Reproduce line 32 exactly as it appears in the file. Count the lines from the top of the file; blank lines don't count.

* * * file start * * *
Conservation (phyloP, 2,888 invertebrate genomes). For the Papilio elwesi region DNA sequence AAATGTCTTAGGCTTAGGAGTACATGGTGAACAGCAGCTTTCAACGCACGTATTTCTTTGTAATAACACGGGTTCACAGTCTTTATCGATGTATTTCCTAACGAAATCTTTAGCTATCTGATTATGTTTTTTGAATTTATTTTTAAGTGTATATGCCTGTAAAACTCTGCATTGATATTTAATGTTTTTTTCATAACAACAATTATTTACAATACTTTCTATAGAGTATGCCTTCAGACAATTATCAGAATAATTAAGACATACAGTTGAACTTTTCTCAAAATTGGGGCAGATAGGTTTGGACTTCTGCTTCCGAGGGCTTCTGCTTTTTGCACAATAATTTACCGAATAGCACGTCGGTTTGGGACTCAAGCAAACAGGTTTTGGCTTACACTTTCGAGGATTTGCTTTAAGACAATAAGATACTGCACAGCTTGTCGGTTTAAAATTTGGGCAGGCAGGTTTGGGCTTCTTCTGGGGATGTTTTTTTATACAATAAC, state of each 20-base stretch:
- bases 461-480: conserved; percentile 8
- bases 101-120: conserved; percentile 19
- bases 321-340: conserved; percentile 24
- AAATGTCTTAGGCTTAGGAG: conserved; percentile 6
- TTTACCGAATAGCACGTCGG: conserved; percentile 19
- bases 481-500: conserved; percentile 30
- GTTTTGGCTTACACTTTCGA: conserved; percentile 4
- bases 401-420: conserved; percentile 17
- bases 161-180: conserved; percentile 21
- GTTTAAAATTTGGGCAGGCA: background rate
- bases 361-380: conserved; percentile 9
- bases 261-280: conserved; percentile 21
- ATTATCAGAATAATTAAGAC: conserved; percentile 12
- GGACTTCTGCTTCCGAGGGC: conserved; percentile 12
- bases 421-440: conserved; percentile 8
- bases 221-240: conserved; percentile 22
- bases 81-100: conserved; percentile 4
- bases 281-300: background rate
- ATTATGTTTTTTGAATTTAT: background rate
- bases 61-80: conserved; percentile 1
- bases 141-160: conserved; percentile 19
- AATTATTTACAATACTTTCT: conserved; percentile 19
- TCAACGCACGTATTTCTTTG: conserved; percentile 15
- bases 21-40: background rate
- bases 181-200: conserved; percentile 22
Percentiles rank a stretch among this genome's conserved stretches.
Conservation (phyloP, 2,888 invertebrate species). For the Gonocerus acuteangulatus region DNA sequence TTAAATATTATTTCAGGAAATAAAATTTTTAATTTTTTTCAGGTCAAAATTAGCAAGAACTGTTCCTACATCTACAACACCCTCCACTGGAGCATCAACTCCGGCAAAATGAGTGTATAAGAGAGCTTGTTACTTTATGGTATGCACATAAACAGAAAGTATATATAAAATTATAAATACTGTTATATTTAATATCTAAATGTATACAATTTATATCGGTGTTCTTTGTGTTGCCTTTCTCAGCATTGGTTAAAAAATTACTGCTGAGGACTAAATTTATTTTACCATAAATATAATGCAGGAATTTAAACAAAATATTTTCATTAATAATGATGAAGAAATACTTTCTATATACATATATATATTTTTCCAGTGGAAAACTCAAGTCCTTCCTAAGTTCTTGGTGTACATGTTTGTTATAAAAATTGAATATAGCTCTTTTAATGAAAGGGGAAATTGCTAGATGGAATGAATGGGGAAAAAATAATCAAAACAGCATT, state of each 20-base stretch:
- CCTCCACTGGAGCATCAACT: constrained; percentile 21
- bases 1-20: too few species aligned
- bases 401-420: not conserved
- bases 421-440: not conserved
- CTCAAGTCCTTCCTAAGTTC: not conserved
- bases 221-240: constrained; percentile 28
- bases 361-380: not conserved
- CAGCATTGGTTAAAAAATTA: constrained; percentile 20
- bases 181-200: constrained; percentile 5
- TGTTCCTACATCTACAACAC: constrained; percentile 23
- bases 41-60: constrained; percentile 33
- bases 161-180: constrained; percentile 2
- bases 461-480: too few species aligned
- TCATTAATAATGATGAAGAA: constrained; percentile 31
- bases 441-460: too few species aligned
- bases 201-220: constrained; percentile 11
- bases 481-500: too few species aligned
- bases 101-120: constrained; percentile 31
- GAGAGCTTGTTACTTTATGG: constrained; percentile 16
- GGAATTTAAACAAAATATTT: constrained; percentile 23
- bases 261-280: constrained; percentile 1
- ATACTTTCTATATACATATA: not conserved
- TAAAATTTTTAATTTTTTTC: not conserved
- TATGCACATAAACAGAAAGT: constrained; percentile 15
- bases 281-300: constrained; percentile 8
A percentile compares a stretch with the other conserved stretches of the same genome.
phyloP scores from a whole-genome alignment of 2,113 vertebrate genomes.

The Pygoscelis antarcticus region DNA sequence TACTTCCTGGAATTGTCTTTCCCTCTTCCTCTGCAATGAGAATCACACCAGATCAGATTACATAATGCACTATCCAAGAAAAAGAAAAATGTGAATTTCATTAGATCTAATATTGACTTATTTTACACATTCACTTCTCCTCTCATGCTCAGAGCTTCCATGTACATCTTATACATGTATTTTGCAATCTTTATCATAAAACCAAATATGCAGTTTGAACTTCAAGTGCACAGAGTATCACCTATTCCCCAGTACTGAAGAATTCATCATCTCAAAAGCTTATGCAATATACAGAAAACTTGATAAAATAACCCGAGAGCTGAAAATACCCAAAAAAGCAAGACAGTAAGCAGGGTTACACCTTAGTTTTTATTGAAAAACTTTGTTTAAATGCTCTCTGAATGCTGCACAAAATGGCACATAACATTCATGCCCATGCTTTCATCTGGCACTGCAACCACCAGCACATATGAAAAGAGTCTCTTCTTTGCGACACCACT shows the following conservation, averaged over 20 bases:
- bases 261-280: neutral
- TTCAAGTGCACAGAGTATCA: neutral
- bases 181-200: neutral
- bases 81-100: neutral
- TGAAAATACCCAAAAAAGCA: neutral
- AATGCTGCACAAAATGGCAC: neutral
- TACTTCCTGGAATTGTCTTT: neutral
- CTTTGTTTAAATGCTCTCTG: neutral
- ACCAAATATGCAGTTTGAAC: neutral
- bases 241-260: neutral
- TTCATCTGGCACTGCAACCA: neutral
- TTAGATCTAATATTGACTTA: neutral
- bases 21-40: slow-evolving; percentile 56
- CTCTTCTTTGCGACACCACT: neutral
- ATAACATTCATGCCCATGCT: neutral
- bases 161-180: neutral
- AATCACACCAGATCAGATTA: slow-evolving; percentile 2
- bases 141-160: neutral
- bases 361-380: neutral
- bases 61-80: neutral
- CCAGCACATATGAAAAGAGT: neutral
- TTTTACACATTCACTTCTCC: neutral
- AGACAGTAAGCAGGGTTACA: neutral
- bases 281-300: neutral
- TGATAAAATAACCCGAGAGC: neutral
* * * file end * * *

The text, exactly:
- bases 421-440: not conserved